The U.S. opposed the ICC from the beginning, surprising and disappointing many people. Human rights organizations and social justice groups around the world, and from within the US, were very critical of the U.S. stance given its dominance in world affairs.
The U.S. did eventually signed up to the ICC just before the December 2000 deadline to ensure that it would be a State Party that could participate in decision-making about how the Court works. However,
By May 2002, the Bush Administration unsigned the Rome Satute.
The U.S. threatened to use military force if U.S. nationals were held at the Hague
The U.S. continues to pressure many countries to sign agreements not to surrender U.S. citizens to the ICC.
But why would a country, often vocal in the area of human rights, and often amongst the first to promote human rights as a global issue in the past refuse to sign up to an international law and institution designed to protect human rights?
At the beginning of May, 2002, the Bush Administration announced that it had resolved to unsign the Rome Statute creating the International Criminal Court (ICC). The U.S. has long been afraid of an international body having jurisdiction over the United States and that cases will be brought against U.S. civilian and military authorities on political grounds.
However, as noted in the introduction section on this site, the ICC would not undermine the sovereignty of nations because it would function only where states are unable or unwilling to. The U.S., had it remained signed up, would have been able to prosecute its own members, if needed, itself.
Responding to that annoucement, Washington D.C-based Center for Defense Information (CDI) also pointed out that the concerns of the U.S. are not justified. In addition, CDI noted that this was also another example of the U.S. dropping out of an international treaty, thus raising a number of concerns:
The act was dubbed the Hague Invasion Act because, as Human Rights Watch commented, The new law authorizes the use of military force to liberate any American or citizen of a U.S.-allied country being held by the court, which is located in The Hague.
In addition, the law provides for the withdrawal of U.S. military assistance from countries ratifying the ICC treaty, and restricts U.S. participation in United Nations peacekeeping unless the United States obtains immunity from prosecution. At the same time, these provisions can be waived by the president on national interest grounds.
But as Human Rights Watch noted further, another provision of the bill allows the United States to assist international efforts to bring to justice those accused of genocide, war crimes or crimes against humanity — including efforts by the ICC. This can be seen as saying we will help you bring others to justice, but not us.
This has also been seen by many as another part of the efforts by the United States to undermine various international agreements, and trying to exempt itself from various obligations. To that end, the U.S. is seeking agreements with other countries not to surrender or transfer U.S. nationals to the ICC.
US pressuring other nations not to surrender or transfer US nationals to the ICC
In July 2002, the United Nations Security Council agreed on resolution 1422 to exempt peace-keepers from prosecution. Amnesty International described it as unlawful because the resolution undermines the ICC, which is an international treaty. What the Security Council has done, Amnesty criticizes, is to attempt to amend a treaty agreed between state parties, a power in this case only given to the Assembly of States Parties. Moreover, the Council is exceeding its powers by seeking to amend a treaty which is fully consistent with the UN Charter. In addition, by invoking Chapter VII of the UN Charter, the Security Council has wrongly characterized the US threat to veto peace-keeping operations as either a threat to peace, a breach of peace, or an act of aggression. None of those terms apply to a court created to establish accountability for the worst possible crimes under international law.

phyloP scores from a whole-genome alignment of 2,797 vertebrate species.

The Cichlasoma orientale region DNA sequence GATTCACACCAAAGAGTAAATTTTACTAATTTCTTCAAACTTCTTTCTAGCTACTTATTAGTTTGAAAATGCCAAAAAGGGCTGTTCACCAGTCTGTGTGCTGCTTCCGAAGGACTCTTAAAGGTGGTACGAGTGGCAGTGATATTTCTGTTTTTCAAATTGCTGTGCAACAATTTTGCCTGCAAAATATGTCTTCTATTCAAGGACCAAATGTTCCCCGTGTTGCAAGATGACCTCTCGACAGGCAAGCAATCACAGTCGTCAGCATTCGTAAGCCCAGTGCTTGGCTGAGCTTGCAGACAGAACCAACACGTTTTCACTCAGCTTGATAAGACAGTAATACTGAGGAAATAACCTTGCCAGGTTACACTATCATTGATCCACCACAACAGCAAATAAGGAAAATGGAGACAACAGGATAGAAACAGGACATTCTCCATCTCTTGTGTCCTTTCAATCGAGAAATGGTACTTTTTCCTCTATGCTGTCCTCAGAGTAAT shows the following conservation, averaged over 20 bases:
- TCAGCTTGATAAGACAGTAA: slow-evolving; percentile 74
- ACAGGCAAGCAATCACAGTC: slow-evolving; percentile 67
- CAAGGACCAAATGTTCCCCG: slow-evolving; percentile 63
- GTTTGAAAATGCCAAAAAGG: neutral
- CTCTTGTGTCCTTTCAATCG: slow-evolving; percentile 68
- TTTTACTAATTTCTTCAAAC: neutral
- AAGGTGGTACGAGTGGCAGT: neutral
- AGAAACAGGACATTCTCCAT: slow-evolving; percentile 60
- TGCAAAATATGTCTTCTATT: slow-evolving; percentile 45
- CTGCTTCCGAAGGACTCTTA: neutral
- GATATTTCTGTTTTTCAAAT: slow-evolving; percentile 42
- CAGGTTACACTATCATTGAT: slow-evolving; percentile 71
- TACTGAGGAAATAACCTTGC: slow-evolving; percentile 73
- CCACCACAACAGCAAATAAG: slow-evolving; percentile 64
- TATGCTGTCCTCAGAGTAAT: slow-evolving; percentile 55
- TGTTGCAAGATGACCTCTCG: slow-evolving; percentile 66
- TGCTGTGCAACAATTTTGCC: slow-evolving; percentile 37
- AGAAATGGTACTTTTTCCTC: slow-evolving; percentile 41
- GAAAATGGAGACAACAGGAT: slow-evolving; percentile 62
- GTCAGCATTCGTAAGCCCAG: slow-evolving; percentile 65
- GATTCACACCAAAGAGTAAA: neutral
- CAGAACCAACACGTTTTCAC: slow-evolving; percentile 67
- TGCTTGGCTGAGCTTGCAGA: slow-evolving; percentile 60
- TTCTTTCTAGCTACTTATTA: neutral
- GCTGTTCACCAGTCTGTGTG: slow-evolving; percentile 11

A lot of pressure for this resolution came from the United States, and the United Kingdom, as Amnesty also pointed out
Jim Lobe, writing for Inter Press Service also summarized (June 9, 2003) that in 2002, Washington asked the Security Council to approve a complete, indefinite exemption from the Court’s jurisdiction for U.S. nationals, and even threatened to veto the renewal of U.N. peacekeeping operations in Bosnia and elsewhere if it did not get its way. But the other Council members, particularly those associated with the European Union (EU), refused to go along. In the end, the two sides compromised by approving a resolution that granted an exemption of one year for all individuals from countries that had not ratified the Rome Statute.
Since then, the United States has continued its opposition and has approached a number of countries to seek an agreement not to surrender or transfer U.S. nationals to the ICC.
These agreements have been called various things, from the Article 98 agreement (referring to the Article in the Rome Statute that seems to provide such provisions), to impunity agreements, bilateral agreements or bilateral impunity agreements (BIAs).
Amnesty international also provided a scathing report of those threats and the U.S. position on the ICC. Amongst the criticism of such agreements, they said that [emphasis added]
Instead of being subject to the ICC, the USA expresses its intention to investigate and prosecute only where appropriate, thus, indicating that the decision to investigate or prosecute is a matter solely within the discretion of the USA and not a matter of law.
the agreement does not provide for primary jurisdiction in the USA — or even any jurisdiction in the USA — but simply provides that the second state may not surrender or otherwise transfer persons to the International Criminal Court